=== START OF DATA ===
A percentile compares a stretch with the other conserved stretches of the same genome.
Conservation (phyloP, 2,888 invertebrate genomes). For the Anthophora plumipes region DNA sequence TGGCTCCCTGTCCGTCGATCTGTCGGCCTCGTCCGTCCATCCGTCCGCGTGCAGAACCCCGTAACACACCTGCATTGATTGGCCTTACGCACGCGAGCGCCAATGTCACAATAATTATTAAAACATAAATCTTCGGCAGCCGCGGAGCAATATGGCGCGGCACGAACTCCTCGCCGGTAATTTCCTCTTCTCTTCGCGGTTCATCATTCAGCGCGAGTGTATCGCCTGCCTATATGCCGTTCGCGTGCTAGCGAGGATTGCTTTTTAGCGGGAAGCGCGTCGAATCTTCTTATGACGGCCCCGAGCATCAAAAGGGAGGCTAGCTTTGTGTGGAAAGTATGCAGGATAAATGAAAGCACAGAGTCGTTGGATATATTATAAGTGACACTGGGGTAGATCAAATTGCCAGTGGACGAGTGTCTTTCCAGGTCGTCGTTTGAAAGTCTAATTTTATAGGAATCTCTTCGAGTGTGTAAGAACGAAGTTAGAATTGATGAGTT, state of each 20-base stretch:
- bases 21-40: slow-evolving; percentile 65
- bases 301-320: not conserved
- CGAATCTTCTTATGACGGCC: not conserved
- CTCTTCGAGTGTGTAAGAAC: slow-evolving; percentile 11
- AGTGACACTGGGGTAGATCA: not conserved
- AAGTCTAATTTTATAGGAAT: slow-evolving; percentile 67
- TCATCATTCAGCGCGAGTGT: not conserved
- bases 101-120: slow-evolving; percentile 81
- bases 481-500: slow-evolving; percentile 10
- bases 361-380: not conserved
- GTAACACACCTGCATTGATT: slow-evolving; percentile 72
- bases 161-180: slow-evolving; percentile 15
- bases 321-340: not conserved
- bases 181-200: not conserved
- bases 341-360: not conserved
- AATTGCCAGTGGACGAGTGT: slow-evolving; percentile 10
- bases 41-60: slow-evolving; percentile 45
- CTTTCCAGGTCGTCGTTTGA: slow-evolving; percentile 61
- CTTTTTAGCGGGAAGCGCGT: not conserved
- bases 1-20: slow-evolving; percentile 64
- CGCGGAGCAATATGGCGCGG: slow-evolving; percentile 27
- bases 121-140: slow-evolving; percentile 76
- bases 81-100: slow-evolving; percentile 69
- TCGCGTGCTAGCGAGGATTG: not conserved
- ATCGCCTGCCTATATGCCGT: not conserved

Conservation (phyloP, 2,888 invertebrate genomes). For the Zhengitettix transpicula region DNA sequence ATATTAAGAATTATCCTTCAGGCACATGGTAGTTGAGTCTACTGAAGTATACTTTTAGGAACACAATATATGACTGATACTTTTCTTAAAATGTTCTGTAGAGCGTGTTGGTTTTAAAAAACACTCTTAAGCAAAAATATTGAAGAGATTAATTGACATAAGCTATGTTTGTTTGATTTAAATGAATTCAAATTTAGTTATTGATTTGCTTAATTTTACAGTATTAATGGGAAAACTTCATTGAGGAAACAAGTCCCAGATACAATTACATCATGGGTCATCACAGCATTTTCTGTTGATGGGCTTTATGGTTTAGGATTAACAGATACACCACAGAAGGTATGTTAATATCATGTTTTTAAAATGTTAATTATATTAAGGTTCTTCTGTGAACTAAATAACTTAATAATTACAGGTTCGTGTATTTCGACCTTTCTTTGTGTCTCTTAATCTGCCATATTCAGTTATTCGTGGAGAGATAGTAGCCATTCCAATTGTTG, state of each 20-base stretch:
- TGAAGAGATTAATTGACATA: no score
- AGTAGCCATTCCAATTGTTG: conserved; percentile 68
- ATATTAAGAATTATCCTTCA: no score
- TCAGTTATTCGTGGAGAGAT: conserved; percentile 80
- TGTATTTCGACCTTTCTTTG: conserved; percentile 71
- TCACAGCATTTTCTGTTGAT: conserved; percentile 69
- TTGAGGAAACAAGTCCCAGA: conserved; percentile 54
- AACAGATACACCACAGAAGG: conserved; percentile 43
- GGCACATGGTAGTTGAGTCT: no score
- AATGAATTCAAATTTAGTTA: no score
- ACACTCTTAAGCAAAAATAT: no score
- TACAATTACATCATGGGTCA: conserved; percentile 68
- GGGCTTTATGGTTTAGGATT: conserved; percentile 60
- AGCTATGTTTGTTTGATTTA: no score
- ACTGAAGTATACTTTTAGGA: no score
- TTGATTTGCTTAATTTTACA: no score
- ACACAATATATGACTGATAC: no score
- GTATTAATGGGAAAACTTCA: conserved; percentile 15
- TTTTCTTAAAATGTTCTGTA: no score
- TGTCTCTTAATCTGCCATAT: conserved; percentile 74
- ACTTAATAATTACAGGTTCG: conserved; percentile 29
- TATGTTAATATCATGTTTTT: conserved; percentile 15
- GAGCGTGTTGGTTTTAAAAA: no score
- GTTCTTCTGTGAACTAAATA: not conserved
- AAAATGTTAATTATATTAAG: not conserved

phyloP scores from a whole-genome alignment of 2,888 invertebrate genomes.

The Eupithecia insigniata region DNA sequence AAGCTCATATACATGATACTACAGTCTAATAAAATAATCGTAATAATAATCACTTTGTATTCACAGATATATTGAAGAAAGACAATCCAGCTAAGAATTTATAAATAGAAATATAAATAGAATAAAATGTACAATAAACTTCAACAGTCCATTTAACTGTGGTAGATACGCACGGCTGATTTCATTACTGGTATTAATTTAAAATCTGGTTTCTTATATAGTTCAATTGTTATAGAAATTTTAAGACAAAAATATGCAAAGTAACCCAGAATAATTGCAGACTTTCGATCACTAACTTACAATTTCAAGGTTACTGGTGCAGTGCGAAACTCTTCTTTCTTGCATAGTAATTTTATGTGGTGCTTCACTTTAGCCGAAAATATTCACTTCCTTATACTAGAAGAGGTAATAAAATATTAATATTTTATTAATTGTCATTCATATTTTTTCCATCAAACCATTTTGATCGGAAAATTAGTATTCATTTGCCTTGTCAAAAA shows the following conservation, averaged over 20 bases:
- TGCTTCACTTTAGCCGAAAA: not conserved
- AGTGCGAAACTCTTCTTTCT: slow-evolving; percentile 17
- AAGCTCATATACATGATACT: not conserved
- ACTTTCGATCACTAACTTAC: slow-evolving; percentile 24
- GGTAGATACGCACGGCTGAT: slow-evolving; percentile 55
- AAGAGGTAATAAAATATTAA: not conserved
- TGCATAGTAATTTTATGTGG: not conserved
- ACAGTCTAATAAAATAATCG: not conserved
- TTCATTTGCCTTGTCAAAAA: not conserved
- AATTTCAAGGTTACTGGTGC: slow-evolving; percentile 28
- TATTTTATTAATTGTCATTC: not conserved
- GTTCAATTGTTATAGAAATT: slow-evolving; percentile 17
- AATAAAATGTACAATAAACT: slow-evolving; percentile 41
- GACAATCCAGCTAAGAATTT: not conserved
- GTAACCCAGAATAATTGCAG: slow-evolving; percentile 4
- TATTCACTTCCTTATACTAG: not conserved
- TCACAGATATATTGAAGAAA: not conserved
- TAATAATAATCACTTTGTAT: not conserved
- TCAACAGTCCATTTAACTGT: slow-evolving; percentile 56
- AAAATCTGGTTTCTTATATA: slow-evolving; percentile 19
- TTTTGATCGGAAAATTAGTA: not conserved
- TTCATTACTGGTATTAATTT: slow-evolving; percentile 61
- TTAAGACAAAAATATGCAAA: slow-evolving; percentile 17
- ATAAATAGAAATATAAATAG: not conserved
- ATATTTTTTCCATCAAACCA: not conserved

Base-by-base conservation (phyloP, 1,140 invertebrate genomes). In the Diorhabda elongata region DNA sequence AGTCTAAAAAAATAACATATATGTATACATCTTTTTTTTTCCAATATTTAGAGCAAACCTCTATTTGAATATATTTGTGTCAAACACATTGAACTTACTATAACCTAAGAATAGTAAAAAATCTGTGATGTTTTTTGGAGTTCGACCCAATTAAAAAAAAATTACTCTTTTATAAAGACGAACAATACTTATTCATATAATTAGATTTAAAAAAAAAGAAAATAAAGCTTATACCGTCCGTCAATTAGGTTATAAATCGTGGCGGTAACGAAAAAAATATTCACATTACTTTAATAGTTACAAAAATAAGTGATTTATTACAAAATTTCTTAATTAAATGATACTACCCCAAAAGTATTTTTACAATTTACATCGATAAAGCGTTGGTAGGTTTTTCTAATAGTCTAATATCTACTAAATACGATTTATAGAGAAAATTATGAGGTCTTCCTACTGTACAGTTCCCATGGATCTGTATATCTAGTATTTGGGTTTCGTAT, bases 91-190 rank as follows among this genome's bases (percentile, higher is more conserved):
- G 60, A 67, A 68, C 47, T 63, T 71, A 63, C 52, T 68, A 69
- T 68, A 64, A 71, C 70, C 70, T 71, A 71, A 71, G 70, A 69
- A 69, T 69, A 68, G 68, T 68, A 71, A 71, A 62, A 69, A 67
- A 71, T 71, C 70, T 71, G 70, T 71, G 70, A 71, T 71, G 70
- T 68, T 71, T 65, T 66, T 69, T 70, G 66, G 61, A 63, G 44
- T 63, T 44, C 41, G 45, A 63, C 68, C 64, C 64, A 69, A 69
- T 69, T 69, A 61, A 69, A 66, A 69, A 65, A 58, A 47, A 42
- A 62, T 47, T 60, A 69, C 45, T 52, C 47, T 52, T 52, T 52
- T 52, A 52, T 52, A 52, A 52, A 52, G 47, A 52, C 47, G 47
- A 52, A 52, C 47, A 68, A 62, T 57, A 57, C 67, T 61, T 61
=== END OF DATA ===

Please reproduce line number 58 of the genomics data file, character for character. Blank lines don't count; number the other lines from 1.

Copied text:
- AAGCTCATATACATGATACT: not conserved